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Interactional Ritual Chains and Differential Association

For most citizens who are not political operatives, politics is not an all-consuming passion. They tend to get interested around election times, or when there is a controversial issue that piques their interest. Some things that people do are rather continuous like going to work every day or taking care of one’s family and their needs for food, shelter, and transportation. Politics is a secondary interest until there is some event or issue that comes to the fore. And for some people, even then, they are not interested in politics.

            As discussed in chapter 10, political parties are voluntary associations whose members voluntarily join and the party itself does not engage people in their everyday decisions. They tend to mobilize around elections.[1] Thus politically and continuously active citizens are the exception and most citizens may monitor the news for political information, but then act in terms of electoral cycles where the more active citizens contribute money, time (campaigning, organizing, protesting, etc.) in addition to voting. A few may be asked for their opinions in candidate’s polls and fewer still participate in scientific social surveys like the America National Election Study (ANES) or the General Social Survey (GSS) scholarly research. Yet most citizens have a fairly clear sense of where they stand on political issues.

            In the following two sections, I shall look at how interaction ritual chains and differential association theory extend the afore described symbolic interactionist theory into political action at the group and structural level.


Interaction Ritual Chains

To present an adequate social psychological theory of how this is done, one has to enter into the group processes involved with symbolic interaction, namely, I have to put the generalized other into action concerning political issues and I will do this using Randall Collins’ theory of interaction ritual chains.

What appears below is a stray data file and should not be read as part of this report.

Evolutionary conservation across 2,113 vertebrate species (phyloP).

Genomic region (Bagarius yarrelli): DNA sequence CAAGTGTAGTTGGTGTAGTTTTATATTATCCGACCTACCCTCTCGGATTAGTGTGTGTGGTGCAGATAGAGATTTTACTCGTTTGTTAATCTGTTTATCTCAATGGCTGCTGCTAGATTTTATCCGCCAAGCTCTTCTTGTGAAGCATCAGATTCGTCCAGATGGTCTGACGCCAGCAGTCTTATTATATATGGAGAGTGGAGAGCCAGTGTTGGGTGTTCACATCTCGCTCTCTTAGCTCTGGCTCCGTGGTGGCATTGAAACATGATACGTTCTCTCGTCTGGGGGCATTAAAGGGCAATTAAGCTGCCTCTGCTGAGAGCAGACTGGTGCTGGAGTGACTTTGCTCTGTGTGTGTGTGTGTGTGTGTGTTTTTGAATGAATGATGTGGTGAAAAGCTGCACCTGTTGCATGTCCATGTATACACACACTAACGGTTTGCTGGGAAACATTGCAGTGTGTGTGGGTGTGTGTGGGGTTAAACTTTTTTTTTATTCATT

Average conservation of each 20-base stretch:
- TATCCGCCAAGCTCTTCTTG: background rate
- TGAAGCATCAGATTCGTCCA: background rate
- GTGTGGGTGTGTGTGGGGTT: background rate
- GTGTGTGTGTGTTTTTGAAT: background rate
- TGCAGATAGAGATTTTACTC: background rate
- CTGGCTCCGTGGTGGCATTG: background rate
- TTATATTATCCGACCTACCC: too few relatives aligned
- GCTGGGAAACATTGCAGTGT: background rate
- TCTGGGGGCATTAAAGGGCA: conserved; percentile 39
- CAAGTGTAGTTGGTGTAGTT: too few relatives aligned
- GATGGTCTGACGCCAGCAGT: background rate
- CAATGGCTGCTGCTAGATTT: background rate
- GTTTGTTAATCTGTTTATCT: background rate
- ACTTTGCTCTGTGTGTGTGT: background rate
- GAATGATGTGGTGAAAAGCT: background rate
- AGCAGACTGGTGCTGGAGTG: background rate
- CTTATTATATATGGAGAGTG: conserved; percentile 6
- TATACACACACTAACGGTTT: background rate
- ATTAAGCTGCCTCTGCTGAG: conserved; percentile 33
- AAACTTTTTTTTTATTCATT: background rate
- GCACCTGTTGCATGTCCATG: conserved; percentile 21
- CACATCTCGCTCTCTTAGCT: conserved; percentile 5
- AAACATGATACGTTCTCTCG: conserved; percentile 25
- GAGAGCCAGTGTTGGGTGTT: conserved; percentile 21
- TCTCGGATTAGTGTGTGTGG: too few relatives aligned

Using the generalized other (rather than the self), a citizen may present a political view that intrigues them and then field the reactions from their audience or generalized other or more simply their social network. This might occur at the dinner table with a family, and the parents may agree, disagree or let it pass. If challenged on the issue, the young citizen then may more cautiously survey their generalized other as to other people’s views on many issues. In early political socialization, sons and daughters mostly accept but some reject their family position on various issues (also, the two parents may be divided). Many children do conform even as they are not particularly interested, or do not understand the issues. As they become more interested with secondary socialization, they are often exposed to different points of view, which they then test out their opinions on their families and peer groups. Other significant groups are involved with religious organizations, which are often active on the restricted and generalized exchange spectrum, and neighborhoods which tend not to be active in giving advice about politics, but nevertheless provide a political context.

            Into adulthood, citizens have more choices about their choices of occupations, education, neighborhoods, and so on. This process often occurs through a process of interaction ritual chains (Collins 2005).

Each person enters into such exchanges with a certain amount of emotional energy, social capital, cultural capital, and a sense of opportunity. As they enter into an interaction with others, they meet people with various levels of energy, capital, and expectations and as a result of the interaction they leave it with altered levels of these factors. They may have pleasant interactions with high emotional energy and may sense some common levels of social capital. They seek further interaction with that person. Where they leave with lessened emotional energy (boredom, or unpleasant interactions) with blocked opportunities they may tend to avoid future endeavors. For example. Dorothy Day meets Peter Maupin and they strike it off with a lifetime of activist projects, one being the Catholic Workers Movement. Or other great collaborations may have occurred with Frances Fox Piven and Richard Cloward. I am telescoping this presentation, and numerous interactions are often necessary to get a full sense of the attitudes, values and sense of self of the other person, but in friendships these items reveal themselves although there may be fits and starts. Thus, through interaction ritual chains as developed by Randall Collins (2004), people figure out with whom they would like to interact.


Differential Association

From simple and repeated or interrupted interactions, citizens develop a stronger sense of attraction and seek out other people who belong to groups. I redirect Edwin Sutherland’s (1942; Matsueda 2001) theory of differential association by replacing “criminal” behavior with “political” behavior and retain the process nature of the theory and come up with nine steps of differential association concerning how people are joining a non-political group or association:[2]